Sex Addiction, Religion and the Alleged Spa Shooter

Sex Addiction

Plus: The CDC issues a new report on overdose deaths; guidance for treating women with SUD; and how adolescent behaviors influence later pot use

By William Wagner

March 23, 2021

Joshua B. Grubbs, Ph.D., an expert on behavioral addictions, offers his analysis of what might have motivated a 21-year-old man to allegedly kill eight people at three different Atlanta-area spas last week. We also highlight a Centers for Disease Control and Prevention (CDC) report on soaring drug overdose rates this century, new guidance from the Substance Abuse and Mental Health Services Administration (SAMHSA) on treating women with addiction, and the connection between behaviors in adolescence and marijuana use in adulthood.

Over the past decade, my research has found that religion and sexual addiction are deeply intertwined.”—Joshua B. Grubbs, Bowling Green State University

From The Conversation:
Did Sex Addiction Spur the Alleged Atlanta Spa Shooter?

The suspect in last week’s spa shootings attributed his actions to sex addiction. In response, Joshua B. Grubbs, an assistant professor of psychology at Bowling Green State University, takes a broad look at sex addiction in The Conversation. The alleged shooter has been described as an evangelical Christian who had been wrestling with his sexual impulses. Grubbs says this description is in line with his findings on the subject. “A lot of my research has focused on how religion interacts with sexual behaviors and feelings of addiction,” Grubbs writes. “Over the past decade, my research has found that religion and sexual addiction are deeply intertwined.”

From the CDC:
Dissecting the OD Death Count

Drug overdose deaths have risen dramatically all over the United States in the 21st century, but is the impact being felt harder in cities or the countryside? The answer depends on a number of factors, new research from the CDC reveals. The report’s authors write, “Drug overdose deaths continue to rise in the United States, with significant urban-rural differences in rates by sex, age and types of drugs involved.”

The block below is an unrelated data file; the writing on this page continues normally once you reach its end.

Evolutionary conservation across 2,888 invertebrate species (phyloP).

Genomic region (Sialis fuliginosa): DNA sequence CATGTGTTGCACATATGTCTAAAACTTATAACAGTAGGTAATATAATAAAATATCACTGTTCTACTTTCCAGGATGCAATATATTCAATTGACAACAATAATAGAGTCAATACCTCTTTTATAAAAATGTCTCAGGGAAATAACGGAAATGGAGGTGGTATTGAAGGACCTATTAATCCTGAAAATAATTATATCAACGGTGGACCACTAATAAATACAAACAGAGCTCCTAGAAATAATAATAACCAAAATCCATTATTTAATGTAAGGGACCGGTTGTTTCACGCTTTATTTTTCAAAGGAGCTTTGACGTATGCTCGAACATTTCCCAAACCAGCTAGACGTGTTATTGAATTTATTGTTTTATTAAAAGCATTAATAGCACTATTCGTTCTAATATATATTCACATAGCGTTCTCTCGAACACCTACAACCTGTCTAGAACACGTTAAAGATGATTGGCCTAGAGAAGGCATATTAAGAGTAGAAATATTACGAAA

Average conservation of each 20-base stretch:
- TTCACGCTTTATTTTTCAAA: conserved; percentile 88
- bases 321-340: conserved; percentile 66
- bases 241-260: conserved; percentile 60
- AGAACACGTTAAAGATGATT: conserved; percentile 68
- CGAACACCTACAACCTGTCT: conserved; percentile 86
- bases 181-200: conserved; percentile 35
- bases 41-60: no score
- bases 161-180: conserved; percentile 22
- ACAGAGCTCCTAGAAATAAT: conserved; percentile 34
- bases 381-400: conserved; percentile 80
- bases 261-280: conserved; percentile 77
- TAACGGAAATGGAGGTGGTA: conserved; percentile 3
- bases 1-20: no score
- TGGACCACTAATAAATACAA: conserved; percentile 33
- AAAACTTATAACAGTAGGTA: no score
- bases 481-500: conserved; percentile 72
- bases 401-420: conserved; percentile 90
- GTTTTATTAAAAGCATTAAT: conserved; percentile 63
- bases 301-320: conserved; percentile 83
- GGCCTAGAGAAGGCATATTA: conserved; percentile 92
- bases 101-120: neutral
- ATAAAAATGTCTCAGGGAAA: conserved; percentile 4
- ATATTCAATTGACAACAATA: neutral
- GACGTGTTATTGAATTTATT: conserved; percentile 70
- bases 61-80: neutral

Overall from 1999 through 2019, the rate of OD deaths rose from 6.4 to 22.0 per 100,000 in urban counties and 4.0 to 19.6 in rural counties. But the statistics shift around when you plug in different variables. For example, death rates related to psychostimulants such as methamphetamine are increasing more in rural than urban locales, but those involving opioids such as heroin are climbing at higher rates in densely populated areas. Bottom line? Targeted interventions, as opposed to a blanket approach, are the key to flattening the curve.

Guidance for Treating Women with SUD

Studies over the years have indicated that men are more vulnerable than women to substance use disorder (SUD). Women, however, are far from immune. To aid addiction treatment professionals, SAMHSA published a guide this month that addresses the unique needs of women with SUD. “Women develop physiological complications from substance use, especially alcohol, in a shorter time and with lower consumption than men,” the guide’s authors write. Recommended strategies for care include family-oriented therapy, trauma screening, a focus on co-occurring disorders and administering appropriate medication-assisted treatment (MAT) for pregnant women.

From Addiction:
The Link Between Adolescent Behaviors and Later Marijuana Use

Researchers from Emory University and Brown University studied the impact adolescent behaviors might have on the use of marijuana in adulthood, and they determined that there might indeed be a connection. In a news release, Rohan Palmer, Ph.D., an assistant professor of psychology at Emory and the study’s senior author, said, “Our analysis suggests that some early adolescent behaviors and traits—like depression, neuroticism and acting out—can be indicative for cannabis use later in life.”

Photo: Jonathan Taylor